St. Paul often uses sports terminology when referring to persistence in the journey of faith. He tells us in Acts 20:24, “However, I consider my life worth nothing to me, if only I may finish the race and complete the task the Lord Jesus has given me — the task of testifying to the gospel of God’s grace.” Lessons from football, and other seemingly ordinary activities, can translate to the spiritual life. My time on this earth plane of existence is short, but the key is there is still time. God grants us time to have many chances at asking for forgiveness and bestowing mercy on others.

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  1. Be Bold: Another message I gathered from watching Super Bowl LII is that boldness pays off. Several times throughout the game the Eagles head coach decided to go for it on 4th Knowing he had to be gutsy in order to even have a shot beating an NFL dynasty like the Patriots, Doug Pederson, selected a trick play that may go down in football history as the most intrepid play ever—a direct snap to the running back, pitch to the tight end, and pass to the quarterback for a touchdown!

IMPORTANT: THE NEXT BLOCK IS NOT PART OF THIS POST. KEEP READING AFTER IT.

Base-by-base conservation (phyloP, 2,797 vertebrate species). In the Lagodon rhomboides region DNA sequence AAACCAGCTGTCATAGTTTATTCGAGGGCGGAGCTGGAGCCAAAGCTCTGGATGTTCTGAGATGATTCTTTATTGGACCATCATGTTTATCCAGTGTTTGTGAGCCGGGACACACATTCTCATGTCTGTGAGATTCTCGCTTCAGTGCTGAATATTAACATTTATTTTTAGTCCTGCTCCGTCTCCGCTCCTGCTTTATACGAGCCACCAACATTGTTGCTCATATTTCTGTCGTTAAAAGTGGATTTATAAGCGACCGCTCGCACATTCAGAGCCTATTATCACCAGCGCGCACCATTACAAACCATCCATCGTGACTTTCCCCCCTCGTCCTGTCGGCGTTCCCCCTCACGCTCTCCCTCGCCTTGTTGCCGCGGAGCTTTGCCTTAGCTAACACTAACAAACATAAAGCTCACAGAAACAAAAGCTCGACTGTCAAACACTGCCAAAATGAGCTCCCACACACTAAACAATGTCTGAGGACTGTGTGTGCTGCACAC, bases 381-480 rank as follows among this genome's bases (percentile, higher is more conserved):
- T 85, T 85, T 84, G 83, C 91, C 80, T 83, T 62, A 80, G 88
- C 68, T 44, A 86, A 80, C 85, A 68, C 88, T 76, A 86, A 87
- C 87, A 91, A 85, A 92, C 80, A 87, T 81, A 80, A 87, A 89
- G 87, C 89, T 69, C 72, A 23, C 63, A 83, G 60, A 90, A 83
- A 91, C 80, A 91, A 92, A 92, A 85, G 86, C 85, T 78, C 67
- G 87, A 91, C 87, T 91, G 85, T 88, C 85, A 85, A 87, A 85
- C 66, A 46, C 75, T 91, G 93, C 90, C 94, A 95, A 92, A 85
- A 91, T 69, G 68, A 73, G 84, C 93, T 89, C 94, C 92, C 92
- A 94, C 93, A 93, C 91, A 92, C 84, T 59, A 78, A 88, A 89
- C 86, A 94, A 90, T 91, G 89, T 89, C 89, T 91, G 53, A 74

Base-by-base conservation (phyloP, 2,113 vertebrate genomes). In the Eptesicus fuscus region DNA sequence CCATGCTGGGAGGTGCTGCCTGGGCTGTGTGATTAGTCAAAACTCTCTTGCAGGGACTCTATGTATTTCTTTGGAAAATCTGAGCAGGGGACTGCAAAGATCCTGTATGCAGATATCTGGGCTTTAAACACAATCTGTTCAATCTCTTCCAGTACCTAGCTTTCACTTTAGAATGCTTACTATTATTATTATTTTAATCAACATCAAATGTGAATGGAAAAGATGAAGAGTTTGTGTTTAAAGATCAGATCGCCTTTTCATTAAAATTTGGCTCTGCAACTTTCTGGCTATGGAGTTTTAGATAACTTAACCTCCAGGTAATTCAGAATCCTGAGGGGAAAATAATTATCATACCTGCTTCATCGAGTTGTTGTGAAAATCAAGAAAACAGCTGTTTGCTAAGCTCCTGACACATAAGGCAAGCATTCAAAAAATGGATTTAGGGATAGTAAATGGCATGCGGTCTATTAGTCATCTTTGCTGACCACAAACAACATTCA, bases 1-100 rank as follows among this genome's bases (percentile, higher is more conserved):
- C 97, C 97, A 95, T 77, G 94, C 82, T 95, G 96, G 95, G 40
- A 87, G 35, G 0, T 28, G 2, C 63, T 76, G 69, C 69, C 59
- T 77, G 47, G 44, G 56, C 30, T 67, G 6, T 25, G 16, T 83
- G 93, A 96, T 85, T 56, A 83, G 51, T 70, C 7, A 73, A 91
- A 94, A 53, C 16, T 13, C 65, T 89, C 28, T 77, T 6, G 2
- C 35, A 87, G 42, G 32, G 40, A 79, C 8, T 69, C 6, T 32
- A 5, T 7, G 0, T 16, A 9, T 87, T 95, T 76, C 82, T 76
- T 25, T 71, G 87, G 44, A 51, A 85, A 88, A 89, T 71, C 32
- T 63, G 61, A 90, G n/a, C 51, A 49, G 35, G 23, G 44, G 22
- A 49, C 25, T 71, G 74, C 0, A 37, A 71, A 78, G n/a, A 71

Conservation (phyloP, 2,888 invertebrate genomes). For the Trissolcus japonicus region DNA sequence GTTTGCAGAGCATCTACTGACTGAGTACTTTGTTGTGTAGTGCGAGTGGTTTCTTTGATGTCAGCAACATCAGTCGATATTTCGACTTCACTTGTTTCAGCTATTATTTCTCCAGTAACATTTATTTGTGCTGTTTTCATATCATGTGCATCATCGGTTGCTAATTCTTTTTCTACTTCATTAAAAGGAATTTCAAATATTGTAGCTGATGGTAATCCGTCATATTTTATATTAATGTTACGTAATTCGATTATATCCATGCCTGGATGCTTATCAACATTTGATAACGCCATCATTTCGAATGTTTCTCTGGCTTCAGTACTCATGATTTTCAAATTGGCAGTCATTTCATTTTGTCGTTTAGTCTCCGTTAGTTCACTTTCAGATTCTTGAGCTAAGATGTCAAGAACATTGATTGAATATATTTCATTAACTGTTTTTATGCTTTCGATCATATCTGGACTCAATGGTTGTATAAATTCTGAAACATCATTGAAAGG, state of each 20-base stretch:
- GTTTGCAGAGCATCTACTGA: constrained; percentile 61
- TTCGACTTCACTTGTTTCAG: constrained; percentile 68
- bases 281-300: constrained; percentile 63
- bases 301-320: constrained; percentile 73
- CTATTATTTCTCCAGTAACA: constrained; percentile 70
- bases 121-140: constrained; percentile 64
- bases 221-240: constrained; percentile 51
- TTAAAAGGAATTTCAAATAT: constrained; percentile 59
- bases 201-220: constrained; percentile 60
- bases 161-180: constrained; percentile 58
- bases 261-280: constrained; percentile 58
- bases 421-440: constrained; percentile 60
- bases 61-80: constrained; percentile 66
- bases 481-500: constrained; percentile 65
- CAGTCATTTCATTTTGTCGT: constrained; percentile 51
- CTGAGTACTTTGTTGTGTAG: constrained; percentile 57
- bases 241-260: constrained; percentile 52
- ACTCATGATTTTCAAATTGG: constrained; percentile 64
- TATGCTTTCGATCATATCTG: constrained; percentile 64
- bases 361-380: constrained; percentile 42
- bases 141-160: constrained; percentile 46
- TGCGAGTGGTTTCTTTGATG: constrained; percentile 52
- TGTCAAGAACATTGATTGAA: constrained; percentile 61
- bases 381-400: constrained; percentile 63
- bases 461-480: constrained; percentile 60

Possessing confidence in his team allowed for Eagles head coach Doug Pederson to boldly go where teams [aside from the New York Giants] went before—hoisting the Lombardi trophy in victory over the dynamic duo of Bill Belichick and Tom Brady. Such boldness captivated my attention along with the millions of other viewers of the Super Bowl. Bold and confident people attract others to themselves.

Saint Pope John Paul II was that type of individual. He once stated, “Do not be afraid. Do not be satisfied with mediocrity. Put out into the deep and let down your nets for a catch.” His words relate directly to my life situation. Struggling with confidence within my new job, I act in hesitancy that hampers my ability for achieving greater heights. Ironically, playing things safe, both in my professional and spiritual life do not lead to successes. God does not want us to worry about things outside of our control. Witnessing the football game of the year showed me that some risks are worth taking.

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  1. Rely on Him Who Gives Us Everything: During the trophy presentation of the Lombardi Trophy and the Super Bowl LII MVP award, the excitement of the coaches and players possessed a unique quality this time around. Obviously, any sane person would be ecstatic after winning such a highly touted championship event, but the joy the Philadelphia Eagles displayed seemed a bit different from previous awards ceremonies. All of the major figures in the Eagles franchise: owner, coaches, and quarterback—all opened their speeches with specific praises to God.